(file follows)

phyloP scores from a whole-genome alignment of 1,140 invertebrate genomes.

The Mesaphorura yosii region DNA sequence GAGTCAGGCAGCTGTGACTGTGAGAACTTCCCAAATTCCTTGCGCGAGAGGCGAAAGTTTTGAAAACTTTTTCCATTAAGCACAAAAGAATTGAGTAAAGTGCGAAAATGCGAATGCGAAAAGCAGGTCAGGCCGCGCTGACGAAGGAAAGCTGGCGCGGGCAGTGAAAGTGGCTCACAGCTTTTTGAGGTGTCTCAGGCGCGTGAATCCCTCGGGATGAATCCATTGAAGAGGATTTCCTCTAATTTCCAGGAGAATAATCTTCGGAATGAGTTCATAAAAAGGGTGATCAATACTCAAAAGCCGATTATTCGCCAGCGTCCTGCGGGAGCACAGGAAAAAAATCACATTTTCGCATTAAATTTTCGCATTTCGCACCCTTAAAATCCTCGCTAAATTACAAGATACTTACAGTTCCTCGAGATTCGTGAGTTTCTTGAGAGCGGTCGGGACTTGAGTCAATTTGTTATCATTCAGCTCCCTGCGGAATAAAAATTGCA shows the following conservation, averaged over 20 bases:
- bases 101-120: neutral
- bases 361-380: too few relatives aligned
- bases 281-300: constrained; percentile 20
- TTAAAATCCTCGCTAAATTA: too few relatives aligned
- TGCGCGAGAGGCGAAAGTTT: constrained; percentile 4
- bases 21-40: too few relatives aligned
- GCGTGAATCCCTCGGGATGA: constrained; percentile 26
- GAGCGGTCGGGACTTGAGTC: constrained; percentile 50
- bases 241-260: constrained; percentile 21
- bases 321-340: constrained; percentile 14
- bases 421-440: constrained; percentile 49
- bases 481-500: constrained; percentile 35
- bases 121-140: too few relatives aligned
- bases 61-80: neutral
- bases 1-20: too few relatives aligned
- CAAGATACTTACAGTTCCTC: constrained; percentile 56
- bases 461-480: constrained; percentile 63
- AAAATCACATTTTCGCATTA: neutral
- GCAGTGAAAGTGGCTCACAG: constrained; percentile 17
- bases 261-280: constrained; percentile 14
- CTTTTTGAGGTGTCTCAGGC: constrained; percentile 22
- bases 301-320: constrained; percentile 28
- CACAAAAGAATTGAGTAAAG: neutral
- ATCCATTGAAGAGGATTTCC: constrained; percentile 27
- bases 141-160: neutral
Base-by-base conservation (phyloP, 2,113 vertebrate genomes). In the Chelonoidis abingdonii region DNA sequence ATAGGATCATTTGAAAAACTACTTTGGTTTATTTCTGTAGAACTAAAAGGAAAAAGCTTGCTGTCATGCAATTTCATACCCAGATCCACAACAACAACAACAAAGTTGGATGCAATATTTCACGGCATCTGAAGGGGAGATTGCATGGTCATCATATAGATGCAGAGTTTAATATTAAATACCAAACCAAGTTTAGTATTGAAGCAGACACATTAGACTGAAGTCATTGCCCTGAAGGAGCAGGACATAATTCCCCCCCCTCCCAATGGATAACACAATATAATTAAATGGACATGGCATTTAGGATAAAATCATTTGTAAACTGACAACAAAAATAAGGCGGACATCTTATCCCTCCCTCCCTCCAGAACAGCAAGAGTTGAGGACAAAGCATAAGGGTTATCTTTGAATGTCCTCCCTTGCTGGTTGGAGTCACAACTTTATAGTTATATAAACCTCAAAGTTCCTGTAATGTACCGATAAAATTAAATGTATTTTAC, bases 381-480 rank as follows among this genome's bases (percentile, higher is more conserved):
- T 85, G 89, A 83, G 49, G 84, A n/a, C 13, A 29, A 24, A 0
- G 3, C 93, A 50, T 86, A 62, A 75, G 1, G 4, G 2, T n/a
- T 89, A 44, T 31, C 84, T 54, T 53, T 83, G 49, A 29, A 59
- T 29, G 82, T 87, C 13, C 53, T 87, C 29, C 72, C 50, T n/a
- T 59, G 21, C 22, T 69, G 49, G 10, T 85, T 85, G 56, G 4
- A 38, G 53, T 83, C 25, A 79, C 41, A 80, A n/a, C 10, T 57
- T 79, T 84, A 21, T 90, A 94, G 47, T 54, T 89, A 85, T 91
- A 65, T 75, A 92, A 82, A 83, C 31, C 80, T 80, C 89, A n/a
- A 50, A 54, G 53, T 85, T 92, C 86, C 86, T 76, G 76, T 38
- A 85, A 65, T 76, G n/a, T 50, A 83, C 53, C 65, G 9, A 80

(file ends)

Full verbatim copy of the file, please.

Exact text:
phyloP scores from a whole-genome alignment of 1,140 invertebrate genomes.

The Mesaphorura yosii region DNA sequence GAGTCAGGCAGCTGTGACTGTGAGAACTTCCCAAATTCCTTGCGCGAGAGGCGAAAGTTTTGAAAACTTTTTCCATTAAGCACAAAAGAATTGAGTAAAGTGCGAAAATGCGAATGCGAAAAGCAGGTCAGGCCGCGCTGACGAAGGAAAGCTGGCGCGGGCAGTGAAAGTGGCTCACAGCTTTTTGAGGTGTCTCAGGCGCGTGAATCCCTCGGGATGAATCCATTGAAGAGGATTTCCTCTAATTTCCAGGAGAATAATCTTCGGAATGAGTTCATAAAAAGGGTGATCAATACTCAAAAGCCGATTATTCGCCAGCGTCCTGCGGGAGCACAGGAAAAAAATCACATTTTCGCATTAAATTTTCGCATTTCGCACCCTTAAAATCCTCGCTAAATTACAAGATACTTACAGTTCCTCGAGATTCGTGAGTTTCTTGAGAGCGGTCGGGACTTGAGTCAATTTGTTATCATTCAGCTCCCTGCGGAATAAAAATTGCA shows the following conservation, averaged over 20 bases:
- bases 101-120: neutral
- bases 361-380: too few relatives aligned
- bases 281-300: constrained; percentile 20
- TTAAAATCCTCGCTAAATTA: too few relatives aligned
- TGCGCGAGAGGCGAAAGTTT: constrained; percentile 4
- bases 21-40: too few relatives aligned
- GCGTGAATCCCTCGGGATGA: constrained; percentile 26
- GAGCGGTCGGGACTTGAGTC: constrained; percentile 50
- bases 241-260: constrained; percentile 21
- bases 321-340: constrained; percentile 14
- bases 421-440: constrained; percentile 49
- bases 481-500: constrained; percentile 35
- bases 121-140: too few relatives aligned
- bases 61-80: neutral
- bases 1-20: too few relatives aligned
- CAAGATACTTACAGTTCCTC: constrained; percentile 56
- bases 461-480: constrained; percentile 63
- AAAATCACATTTTCGCATTA: neutral
- GCAGTGAAAGTGGCTCACAG: constrained; percentile 17
- bases 261-280: constrained; percentile 14
- CTTTTTGAGGTGTCTCAGGC: constrained; percentile 22
- bases 301-320: constrained; percentile 28
- CACAAAAGAATTGAGTAAAG: neutral
- ATCCATTGAAGAGGATTTCC: constrained; percentile 27
- bases 141-160: neutral
Base-by-base conservation (phyloP, 2,113 vertebrate genomes). In the Chelonoidis abingdonii region DNA sequence ATAGGATCATTTGAAAAACTACTTTGGTTTATTTCTGTAGAACTAAAAGGAAAAAGCTTGCTGTCATGCAATTTCATACCCAGATCCACAACAACAACAACAAAGTTGGATGCAATATTTCACGGCATCTGAAGGGGAGATTGCATGGTCATCATATAGATGCAGAGTTTAATATTAAATACCAAACCAAGTTTAGTATTGAAGCAGACACATTAGACTGAAGTCATTGCCCTGAAGGAGCAGGACATAATTCCCCCCCCTCCCAATGGATAACACAATATAATTAAATGGACATGGCATTTAGGATAAAATCATTTGTAAACTGACAACAAAAATAAGGCGGACATCTTATCCCTCCCTCCCTCCAGAACAGCAAGAGTTGAGGACAAAGCATAAGGGTTATCTTTGAATGTCCTCCCTTGCTGGTTGGAGTCACAACTTTATAGTTATATAAACCTCAAAGTTCCTGTAATGTACCGATAAAATTAAATGTATTTTAC, bases 381-480 rank as follows among this genome's bases (percentile, higher is more conserved):
- T 85, G 89, A 83, G 49, G 84, A n/a, C 13, A 29, A 24, A 0
- G 3, C 93, A 50, T 86, A 62, A 75, G 1, G 4, G 2, T n/a
- T 89, A 44, T 31, C 84, T 54, T 53, T 83, G 49, A 29, A 59
- T 29, G 82, T 87, C 13, C 53, T 87, C 29, C 72, C 50, T n/a
- T 59, G 21, C 22, T 69, G 49, G 10, T 85, T 85, G 56, G 4
- A 38, G 53, T 83, C 25, A 79, C 41, A 80, A n/a, C 10, T 57
- T 79, T 84, A 21, T 90, A 94, G 47, T 54, T 89, A 85, T 91
- A 65, T 75, A 92, A 82, A 83, C 31, C 80, T 80, C 89, A n/a
- A 50, A 54, G 53, T 85, T 92, C 86, C 86, T 76, G 76, T 38
- A 85, A 65, T 76, G n/a, T 50, A 83, C 53, C 65, G 9, A 80